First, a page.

My AWI troops are 1/72 scale plastics
My AWI troops are 1/72 scale plastics

My AWI collection is all 1/72 plastics — a mix of Airfix and Revell. I am rather fond of them and have no desire to replace them with more modern metal miniatures, despite the excellent ranges now available. Raising a highland unit from plastics would, however, take more difficult conversion work that I was inclined to undertake.



Irregular Miniatures 20mm AWI Scots
Irregular Miniatures 20mm AWI Scots

So I looked to see if there were some metal figures that might fit in with my plastics. With some trepidation I ordered a small number of 20mm Irregular Miniatures’ Scots. My trepidation was down to the fact that some Irregular castings are, well, somewhat irregular. I was reassured by the fact that the website says this range has been designed to fit with the plastic figures currently available, and the photos (above) looked OK.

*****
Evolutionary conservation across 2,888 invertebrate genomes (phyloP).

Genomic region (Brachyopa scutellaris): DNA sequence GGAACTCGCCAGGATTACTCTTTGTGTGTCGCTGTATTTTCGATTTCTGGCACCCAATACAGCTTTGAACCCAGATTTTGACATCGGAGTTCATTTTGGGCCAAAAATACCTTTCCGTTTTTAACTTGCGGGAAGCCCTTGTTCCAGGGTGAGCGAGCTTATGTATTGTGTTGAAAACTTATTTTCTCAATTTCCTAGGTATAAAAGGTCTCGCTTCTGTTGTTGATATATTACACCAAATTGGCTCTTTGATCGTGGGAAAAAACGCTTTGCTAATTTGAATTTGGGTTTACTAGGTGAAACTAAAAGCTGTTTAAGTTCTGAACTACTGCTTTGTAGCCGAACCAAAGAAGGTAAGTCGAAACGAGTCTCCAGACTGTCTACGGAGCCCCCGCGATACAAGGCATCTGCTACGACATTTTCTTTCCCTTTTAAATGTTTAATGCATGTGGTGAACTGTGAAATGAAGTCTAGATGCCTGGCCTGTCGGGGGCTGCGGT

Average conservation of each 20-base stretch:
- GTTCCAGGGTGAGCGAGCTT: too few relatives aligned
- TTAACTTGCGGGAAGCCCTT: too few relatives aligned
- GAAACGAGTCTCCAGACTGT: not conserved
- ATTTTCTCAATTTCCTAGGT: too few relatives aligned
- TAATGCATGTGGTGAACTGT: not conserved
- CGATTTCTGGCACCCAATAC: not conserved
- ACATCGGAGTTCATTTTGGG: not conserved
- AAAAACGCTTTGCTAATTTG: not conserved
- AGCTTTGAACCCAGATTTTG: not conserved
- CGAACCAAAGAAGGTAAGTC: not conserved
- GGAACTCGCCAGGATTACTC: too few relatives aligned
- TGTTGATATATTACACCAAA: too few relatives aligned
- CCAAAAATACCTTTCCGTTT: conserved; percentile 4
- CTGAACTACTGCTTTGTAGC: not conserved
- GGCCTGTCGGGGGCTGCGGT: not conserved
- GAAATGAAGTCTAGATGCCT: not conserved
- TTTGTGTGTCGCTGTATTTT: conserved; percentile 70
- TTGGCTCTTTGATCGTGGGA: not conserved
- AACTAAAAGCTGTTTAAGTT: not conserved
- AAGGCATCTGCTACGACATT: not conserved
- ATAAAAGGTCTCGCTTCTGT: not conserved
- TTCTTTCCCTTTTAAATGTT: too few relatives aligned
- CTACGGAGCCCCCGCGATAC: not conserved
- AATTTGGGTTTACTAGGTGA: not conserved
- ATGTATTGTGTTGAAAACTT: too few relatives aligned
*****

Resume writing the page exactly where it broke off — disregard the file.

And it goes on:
My unit painted and ready for battle
My unit painted and ready for battle

I was more than happy with the result. The miniatures are well cast, with an old school charm — their size and proportions indeed fitting well with 1/72 plastics. They were a joy to paint and I think the final result gave me just what I was looking for.


Royal Highland Emigrants 1775 uniform
Royal Highland Emigrants 1775 uniform

The 1775 uniform of the Royal Highland Emigrants was a typical loyalist green coat. It is likely that they did not yet have Scottish distinctions but I wanted my unit to stand out from other loyalist troops — hence choosing figures with Scottish bonnets.